Mikaela Shiffrin returned to the snow as she took part in her first training camp of the 2020/21 season at Copper Mountain ©Max Hall/US Ski and Snowboard

Double Olympic champion Mikaela Shiffrin has returned to the snow as she took part in her first training camp of the 2020-21 season at Copper Mountain.

Shiffrin spent a month away from the skiing circuit in February and March following the sudden death of her father Jeff, and had planned to participate in one final event before the end of the 2019-20 season, a World Cup meeting in Are in Sweden.

Due to the coronavirus pandemic, the race and the remainder of the season was cancelled.

Despite the shutdown caused by the virus, Shiffrin, who won gold medals at the Sochi 2014 and Pyeongchang 2018 Winter Olympics, has kept busy with various other projects, while maintaining fitness in her home gym.

The 25-year-old was one of a group of United States Ski and Snowboard athletes able to return to training last week at Copper Mountain in Colo, following weeks of work to ensure the site met coronavirus health and safety protocols.

"Returning to snow was difficult to describe, because it was really amazing," said Shiffrin's head coach Mike Day.

"It was something that was so refreshing like I haven’t really experienced in my career.

"There was never a time before in my career where we had no option to ski, so when we were finally able to get back on snow with everything going on in the world, it was really special.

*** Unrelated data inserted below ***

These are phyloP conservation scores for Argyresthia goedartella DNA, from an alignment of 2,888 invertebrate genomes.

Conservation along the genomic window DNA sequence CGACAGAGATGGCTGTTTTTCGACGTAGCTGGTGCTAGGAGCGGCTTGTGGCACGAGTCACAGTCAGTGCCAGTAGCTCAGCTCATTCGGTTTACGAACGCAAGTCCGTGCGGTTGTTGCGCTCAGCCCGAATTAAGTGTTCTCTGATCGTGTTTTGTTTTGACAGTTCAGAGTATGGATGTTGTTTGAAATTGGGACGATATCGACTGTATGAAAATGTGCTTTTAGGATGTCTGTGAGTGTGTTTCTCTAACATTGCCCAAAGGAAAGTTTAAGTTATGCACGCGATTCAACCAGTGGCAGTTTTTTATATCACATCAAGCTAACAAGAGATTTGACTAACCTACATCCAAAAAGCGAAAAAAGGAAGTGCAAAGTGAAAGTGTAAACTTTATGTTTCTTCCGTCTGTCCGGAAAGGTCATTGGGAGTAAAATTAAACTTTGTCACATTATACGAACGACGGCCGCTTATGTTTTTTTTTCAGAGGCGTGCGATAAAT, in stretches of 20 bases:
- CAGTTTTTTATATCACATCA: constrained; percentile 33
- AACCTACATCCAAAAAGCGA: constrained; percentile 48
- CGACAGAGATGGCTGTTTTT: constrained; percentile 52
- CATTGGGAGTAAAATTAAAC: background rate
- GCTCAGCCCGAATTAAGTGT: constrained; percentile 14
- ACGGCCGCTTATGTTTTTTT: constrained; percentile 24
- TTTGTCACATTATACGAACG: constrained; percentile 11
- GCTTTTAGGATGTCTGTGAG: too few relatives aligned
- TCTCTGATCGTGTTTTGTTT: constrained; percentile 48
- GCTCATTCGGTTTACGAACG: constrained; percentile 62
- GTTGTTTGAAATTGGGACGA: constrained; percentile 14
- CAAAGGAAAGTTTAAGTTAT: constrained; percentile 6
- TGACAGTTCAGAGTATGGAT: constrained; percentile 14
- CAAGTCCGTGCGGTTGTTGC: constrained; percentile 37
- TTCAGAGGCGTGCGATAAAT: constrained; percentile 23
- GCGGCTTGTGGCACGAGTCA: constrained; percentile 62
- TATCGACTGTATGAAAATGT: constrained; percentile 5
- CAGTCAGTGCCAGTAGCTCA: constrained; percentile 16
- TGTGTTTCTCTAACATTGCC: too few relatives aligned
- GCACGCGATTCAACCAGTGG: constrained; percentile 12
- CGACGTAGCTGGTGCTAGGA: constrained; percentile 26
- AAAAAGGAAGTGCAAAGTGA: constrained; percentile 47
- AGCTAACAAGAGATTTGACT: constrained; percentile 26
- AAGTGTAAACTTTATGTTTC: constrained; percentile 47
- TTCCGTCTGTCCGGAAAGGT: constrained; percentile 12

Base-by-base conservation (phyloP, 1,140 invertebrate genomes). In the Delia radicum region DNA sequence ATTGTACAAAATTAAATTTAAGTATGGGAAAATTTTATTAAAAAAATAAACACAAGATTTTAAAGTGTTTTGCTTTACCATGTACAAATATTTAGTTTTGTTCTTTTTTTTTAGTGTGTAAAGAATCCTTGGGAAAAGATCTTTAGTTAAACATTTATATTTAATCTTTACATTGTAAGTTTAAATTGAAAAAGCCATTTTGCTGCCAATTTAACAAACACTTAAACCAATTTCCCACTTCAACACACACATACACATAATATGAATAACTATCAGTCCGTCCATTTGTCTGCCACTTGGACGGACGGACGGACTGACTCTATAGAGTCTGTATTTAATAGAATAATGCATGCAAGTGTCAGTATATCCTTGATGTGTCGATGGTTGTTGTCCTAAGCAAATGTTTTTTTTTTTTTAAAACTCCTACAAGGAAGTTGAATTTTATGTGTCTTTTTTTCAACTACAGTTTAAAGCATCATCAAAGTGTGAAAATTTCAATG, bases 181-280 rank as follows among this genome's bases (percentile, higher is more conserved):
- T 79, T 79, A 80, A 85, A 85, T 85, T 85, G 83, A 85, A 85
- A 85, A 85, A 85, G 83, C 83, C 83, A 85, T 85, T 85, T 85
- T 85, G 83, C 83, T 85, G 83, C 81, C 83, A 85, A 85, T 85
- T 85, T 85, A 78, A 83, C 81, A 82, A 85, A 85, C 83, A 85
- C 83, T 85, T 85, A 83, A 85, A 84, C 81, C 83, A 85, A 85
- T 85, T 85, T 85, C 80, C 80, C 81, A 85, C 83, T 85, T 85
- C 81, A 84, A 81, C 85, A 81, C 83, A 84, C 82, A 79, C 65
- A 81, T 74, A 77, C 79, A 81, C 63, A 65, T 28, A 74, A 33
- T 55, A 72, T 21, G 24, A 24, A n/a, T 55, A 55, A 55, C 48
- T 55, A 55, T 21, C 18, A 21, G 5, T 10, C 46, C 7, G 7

"We can’t begin to thank Frank Kelble and Copper enough for the effort they put in to produce great, safe venues - both with protection and social distancing measures and really well thought-out planning."

The United States Ski Team traditionally holds training camps at Copper Mountain in October and November, so conditions were something of an unknown when the team arrived at the site in the middle of June.

"The conditions really surprised us - they’ve been remarkably good and we couldn’t be happier," said Day.

"We were excited to go skiing, but our expectation was not extremely high with what we would get for quality, but we’ve had extremely high-quality training. 

"It has been mostly freeze-thaw snow, but it’s pretty spectacular to not be above treeline, but to actually be in the trees, and be in a familiar place."

Shiffrin's training return has focused around the slalom and giant slalom events, the disciplines where she won her two Winter Olympic gold medals.

"I was excited to see the level that Mikaela brought back to the snow," Day added.

"She was immediately skiing at a very high level, which was nice to see, in both events."

Shiffrin said returning to the snow after a long absence was "amazing."

"It felt amazing to be back on snow after having the longest time off skis that I can remember in my career," said Shiffrin.

"I wasn’t sure how it was going to feel after such a long time and with everything going on in the world, but I am so thankful to have had the opportunity to spend some time training on snow, as I realise so many people in our country hardly have the chance to even get outside right now and the damage that is doing emotionally and mentally is beyond words.

"Of course there are still so many unknowns we’ll have to navigate moving forward in this ‘new normal,’ but I really can’t thank Copper, the US Ski Team, and my team enough for working together to create great training conditions that led to a really productive camp.

"Many of our competing nations have had access to on-snow training over the last few weeks and will continue to have access throughout the summer on the glaciers, while some competitors were never forced to go off-snow at all, and still some have yet to touch their skis to snow, and may not have the chance until the fall or winter - so I am incredibly grateful to be among the athletes who have been able to practice on snow for any amount of time at all."